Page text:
An open letter to UI’s new PR firm

First off, congratulations on the new gig.

Between the Steven Salaita controversy, anger over lack of snow days, budget cuts and fewer applications coming in, the University has been making its fair share of headlines.

Because of these things, there are professors who do not want to be here. Experts are canceling talks and lectures to support academic freedom. Despite a told emphasis on diversity, minority students still report being faced with microaggressions throughout campus.

As the University faces censure from the American Association of University Professors and must fight for funding, you have your work cut out for you. But, as a large public relations firm, you have probably seen worse problems than the University’s.

In an effort to make this a transparent and welcoming school, we hope you will hold the University accountable for its actions while still moving it forward. Although it’s your job to make the University look good, we hope that you are upfront and honest about the University and its decisions.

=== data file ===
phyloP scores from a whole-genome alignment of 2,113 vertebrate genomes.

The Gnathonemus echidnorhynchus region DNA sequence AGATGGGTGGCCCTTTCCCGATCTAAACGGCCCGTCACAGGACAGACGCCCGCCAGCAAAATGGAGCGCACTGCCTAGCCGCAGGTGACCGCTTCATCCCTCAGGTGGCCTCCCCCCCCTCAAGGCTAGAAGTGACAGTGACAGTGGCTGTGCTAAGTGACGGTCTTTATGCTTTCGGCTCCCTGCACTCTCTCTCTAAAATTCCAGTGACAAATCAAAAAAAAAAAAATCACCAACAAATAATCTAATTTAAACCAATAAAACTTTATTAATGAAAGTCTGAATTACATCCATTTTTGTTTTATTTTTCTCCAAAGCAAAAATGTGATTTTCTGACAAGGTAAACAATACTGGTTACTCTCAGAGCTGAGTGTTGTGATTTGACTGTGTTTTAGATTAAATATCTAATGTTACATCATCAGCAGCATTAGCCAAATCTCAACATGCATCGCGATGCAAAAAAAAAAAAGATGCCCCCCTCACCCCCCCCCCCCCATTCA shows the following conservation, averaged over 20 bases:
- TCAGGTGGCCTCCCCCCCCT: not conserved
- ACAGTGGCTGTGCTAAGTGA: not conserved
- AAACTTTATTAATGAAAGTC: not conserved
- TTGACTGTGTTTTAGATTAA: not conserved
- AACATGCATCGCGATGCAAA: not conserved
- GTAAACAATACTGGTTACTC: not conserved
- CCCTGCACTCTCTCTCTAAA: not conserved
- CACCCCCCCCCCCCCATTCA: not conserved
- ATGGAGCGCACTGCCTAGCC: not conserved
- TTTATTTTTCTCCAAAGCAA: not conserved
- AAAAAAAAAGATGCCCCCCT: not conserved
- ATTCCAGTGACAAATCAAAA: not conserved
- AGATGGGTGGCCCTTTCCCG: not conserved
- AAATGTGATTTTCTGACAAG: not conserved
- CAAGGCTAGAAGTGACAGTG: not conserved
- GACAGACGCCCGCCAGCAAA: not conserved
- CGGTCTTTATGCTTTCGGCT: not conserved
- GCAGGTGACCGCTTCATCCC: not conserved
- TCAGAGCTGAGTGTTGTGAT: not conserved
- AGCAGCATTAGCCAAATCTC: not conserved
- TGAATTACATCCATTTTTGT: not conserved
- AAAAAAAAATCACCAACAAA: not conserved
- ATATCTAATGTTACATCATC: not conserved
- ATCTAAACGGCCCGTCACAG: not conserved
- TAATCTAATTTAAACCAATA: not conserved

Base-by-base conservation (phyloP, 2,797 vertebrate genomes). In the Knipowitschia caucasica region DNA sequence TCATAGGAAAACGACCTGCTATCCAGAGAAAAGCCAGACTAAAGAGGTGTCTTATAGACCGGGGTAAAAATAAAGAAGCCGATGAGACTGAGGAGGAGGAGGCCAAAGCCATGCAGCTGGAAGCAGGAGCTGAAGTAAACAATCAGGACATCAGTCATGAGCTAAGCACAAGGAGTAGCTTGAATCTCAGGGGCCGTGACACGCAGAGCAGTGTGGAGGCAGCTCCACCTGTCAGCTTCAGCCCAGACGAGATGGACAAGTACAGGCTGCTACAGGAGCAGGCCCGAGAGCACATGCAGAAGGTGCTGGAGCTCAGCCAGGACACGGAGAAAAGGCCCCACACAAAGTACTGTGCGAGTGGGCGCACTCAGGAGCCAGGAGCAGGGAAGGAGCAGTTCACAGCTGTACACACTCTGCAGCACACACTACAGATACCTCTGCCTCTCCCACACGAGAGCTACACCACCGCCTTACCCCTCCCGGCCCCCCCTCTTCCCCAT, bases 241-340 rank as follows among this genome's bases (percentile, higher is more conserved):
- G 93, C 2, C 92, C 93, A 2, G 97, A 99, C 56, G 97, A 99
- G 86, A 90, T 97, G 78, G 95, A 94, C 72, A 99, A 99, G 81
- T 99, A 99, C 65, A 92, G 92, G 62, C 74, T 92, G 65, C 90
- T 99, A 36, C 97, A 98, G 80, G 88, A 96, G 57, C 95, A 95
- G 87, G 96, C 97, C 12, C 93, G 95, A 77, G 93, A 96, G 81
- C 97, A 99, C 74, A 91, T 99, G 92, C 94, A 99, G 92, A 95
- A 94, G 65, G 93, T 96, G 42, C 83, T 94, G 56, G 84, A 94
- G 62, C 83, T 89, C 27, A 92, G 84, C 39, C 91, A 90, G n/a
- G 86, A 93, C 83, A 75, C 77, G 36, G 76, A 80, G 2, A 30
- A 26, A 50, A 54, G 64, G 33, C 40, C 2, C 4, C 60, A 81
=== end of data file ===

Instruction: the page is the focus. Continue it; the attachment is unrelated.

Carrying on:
In whatever controversy comes next (it will inevitably come; it’s part of life at a large public university), we hope that you stick to the idea that the truth is the best defense.

Do not cover up controversies. Face them head on and move our school past them, because the University needs to be known as (and needs to be) an honest, welcoming environment.

We still host award-winning faculty and just hired a new president, Timothy Killeen, and we need diverse students to bolster the talent we already have. Representing our university as a welcoming environment, and holding this institution to that standard, will continue to attract the best minds in research and teaching and will reinvigorate students’ desire to attend this school.

Whether the issue is academic freedom or microaggressions, solving it will make the University attractive to more diverse minds and spur more open and productive conversations. These conversations could create not only technological but social change, that would impact not only our campus but the world around us.

Transparency and diversity should be our image, but it should also be our reality. We hope you can give it a try.